DARK CORNER (1946) is an excellent noir thriller starring Mark Stevens as a gumshoe and ex-con who becomes convinced the partner who sent him to jail on a frame-up has sicked thug William Bendix on him as part of a new scheme. What he doesn’t realize is that the real villain is arrogant art-dealer Clifton Webb (an actor who raises sneering to an art form), who plans to murder the partner for sleeping with Webb’s wife, then frame Stevens for the gig. Tightly written as Stevens finds himself backed into that dark corner by someone he doesn’t know, for reasons he can’t understand and despite everything he and Gal Friday Lucille Ball can do stop it (“The dry cleaner got us his address, the kid sent us to the Lincoln Building—how much more of a break can I ask for?”). The romance is a bit rushed but this has great cinematography and some classic snappy dialog (Ball: “I get it. Your heart’s locked up in a safe.” Stevens: “And you think you’ve got the blowtorch?”). “You on the level? Why for six bits, you’d hang your mother on a meat hook.”
SCHNITZLER’S CENTURY: The Making of Middle-Class Culture, 1815-1914 is Peter Gay’s broad overview of the Victorian bourgeoisie, using Viennese playwright, womanizer and diarist Arthur Schnitzler as the hook for discussions of religion, sexuality, bigotry, political power and perceptions of work and family among the class. Having read some of Gay’s other work, I’m unsurprised that Gay’s emphasis is that the middle classes were More Than They Seem, both in complexity (wide variation on attitudes and political power depending on profession and nationality—Britain was seen at the time as the poster child for giving the middle classes a say in government) and in image—while it’s no news to me that Victorian women weren’t as sexually hung-up as the stereotype suggests, Gay provides an impressive amount of detail in the form of letters, diary entries and doctors’ accounts to prove it. Very good.
IN THE LAND OF INVENTED LANGUAGES: Esperanto rock Stars, Klingon Poets, Loglan Lovers and the Mad Dreamers Who Tried to Build a Perfect Language, by linguist Arika Okrent shows that efforts to create new languages have been around at least since the 12th century (nun Hildegard von Bingen came up with the earliest on record, though no-one knows why). Early language-creation efforts focused on building a language so perfectly logical that all you’d have to learn where a few basic elements; Okrent points out this didn’t work because it’s almost impossible to define an intuitively obvious set of base elements (as witnesses the logic languages couldn’t achieve the same sets). Then came the age of a universal language that would bring about world piece, then fun languages such as Elvish and Klingon, which is the most successful (in terms of the number of speakers) of any language next to Esperanto (which Okrent points out has already begun to accumulate the same kind of illogical inconsistencies that natural languages have). While never living up to their creators’ dreams, some languages have had impressive success—Esperanto actually has a few “native” speakers, the logic-based Blissymbols is used to teach children with severe cerebral palsy and Okrent considers Klingon a masterful achievement (in that while sounding alien, it follows real-world language rules). A very good book.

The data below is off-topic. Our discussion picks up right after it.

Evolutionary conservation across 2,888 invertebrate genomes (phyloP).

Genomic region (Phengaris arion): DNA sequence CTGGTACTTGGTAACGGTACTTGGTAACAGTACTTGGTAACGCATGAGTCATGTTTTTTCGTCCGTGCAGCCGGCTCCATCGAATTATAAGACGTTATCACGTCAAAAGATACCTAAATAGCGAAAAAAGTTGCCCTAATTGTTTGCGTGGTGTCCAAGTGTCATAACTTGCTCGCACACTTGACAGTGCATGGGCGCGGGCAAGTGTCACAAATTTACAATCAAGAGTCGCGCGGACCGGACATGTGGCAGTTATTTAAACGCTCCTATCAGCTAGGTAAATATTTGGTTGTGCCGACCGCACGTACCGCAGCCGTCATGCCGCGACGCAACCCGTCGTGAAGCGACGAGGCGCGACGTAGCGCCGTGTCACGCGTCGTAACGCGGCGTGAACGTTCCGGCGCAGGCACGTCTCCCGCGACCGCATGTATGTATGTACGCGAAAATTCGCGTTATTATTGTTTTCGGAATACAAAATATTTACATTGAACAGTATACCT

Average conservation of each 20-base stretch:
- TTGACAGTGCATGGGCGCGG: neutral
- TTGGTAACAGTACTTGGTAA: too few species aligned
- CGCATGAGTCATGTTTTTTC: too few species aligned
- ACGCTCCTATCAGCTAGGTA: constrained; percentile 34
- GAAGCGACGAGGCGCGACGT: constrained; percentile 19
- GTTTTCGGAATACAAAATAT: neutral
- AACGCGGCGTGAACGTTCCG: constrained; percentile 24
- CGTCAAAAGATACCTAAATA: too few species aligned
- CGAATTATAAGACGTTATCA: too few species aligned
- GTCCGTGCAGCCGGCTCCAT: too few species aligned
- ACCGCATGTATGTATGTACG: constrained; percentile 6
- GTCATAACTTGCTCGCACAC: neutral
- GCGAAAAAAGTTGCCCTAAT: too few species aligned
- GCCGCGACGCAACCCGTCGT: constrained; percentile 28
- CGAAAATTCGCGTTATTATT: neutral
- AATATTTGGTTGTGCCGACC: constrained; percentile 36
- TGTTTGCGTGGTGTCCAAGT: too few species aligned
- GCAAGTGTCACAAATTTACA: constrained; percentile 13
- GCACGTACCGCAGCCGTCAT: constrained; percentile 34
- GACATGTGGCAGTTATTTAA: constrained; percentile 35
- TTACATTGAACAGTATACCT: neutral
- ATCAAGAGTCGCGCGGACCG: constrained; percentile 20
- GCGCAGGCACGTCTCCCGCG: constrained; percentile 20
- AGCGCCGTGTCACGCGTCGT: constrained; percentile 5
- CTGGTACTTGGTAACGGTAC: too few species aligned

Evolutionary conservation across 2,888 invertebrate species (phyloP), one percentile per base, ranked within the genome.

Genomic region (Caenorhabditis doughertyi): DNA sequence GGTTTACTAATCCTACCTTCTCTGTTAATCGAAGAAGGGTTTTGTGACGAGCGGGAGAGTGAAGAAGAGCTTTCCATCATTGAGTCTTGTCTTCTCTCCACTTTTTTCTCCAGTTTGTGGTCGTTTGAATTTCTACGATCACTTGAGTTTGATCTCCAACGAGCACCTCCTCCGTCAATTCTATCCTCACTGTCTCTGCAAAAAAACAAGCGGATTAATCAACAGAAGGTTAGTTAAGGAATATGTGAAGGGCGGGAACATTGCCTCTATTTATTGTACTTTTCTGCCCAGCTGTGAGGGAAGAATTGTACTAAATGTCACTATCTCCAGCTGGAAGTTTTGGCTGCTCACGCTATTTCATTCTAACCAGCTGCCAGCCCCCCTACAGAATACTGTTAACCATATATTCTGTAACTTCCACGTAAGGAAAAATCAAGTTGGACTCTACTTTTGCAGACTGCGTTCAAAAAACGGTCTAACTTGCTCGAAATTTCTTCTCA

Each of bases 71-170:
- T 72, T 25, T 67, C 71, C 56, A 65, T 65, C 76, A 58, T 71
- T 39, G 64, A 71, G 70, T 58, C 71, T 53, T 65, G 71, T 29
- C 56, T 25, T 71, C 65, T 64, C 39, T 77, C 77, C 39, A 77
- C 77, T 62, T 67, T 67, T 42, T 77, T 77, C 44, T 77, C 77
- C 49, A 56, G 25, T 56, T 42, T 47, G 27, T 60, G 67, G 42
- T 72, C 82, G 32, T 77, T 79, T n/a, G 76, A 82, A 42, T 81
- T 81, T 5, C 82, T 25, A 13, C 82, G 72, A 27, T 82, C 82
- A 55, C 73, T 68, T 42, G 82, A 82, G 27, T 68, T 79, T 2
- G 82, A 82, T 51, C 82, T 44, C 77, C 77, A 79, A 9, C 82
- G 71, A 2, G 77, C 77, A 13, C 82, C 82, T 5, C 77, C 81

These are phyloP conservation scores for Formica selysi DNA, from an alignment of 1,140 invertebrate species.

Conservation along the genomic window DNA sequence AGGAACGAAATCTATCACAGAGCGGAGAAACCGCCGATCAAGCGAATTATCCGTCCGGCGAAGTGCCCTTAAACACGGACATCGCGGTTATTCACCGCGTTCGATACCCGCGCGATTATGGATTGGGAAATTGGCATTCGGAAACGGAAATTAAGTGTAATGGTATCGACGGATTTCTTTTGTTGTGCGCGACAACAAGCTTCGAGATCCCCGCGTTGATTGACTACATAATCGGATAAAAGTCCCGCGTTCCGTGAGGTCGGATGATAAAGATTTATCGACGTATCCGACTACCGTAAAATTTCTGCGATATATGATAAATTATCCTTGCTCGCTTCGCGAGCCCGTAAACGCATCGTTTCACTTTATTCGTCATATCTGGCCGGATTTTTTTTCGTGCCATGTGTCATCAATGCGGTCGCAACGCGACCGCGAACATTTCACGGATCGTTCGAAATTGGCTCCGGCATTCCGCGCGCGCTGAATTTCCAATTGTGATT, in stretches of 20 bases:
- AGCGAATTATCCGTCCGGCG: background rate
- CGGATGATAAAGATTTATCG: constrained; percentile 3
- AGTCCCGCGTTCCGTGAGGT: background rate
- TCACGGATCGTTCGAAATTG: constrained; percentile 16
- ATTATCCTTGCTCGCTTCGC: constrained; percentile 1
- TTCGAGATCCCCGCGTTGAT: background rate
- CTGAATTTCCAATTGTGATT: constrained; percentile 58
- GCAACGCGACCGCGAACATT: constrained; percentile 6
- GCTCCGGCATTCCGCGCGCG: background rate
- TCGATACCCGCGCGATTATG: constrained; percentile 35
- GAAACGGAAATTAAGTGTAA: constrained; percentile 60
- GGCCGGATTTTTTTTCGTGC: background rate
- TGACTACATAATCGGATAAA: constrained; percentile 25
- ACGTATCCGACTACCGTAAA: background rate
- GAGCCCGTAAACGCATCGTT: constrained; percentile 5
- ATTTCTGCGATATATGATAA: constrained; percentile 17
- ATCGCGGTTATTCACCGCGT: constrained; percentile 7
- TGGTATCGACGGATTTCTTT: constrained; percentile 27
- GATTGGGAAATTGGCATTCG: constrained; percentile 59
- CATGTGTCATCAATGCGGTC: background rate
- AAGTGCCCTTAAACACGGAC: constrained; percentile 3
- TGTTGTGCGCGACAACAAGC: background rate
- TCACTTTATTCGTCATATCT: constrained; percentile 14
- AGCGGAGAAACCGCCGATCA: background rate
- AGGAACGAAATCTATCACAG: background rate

FOR QUEEN AND COUNTRY Vol. 2 by Greg Rucka is a TPB of his series about British secret agents, particularly Tara Chase, a skilled “minder” whose personal life remains in constant freefall. In this book Tara blows off an office romance, helps out an old friend being used for blackmail and investigates a possible candidate for taking over Zimbabwe from Robert Mugabe. Well done, but I’m no more inclined to follow it than I’m inclined to follow most TV spy shows.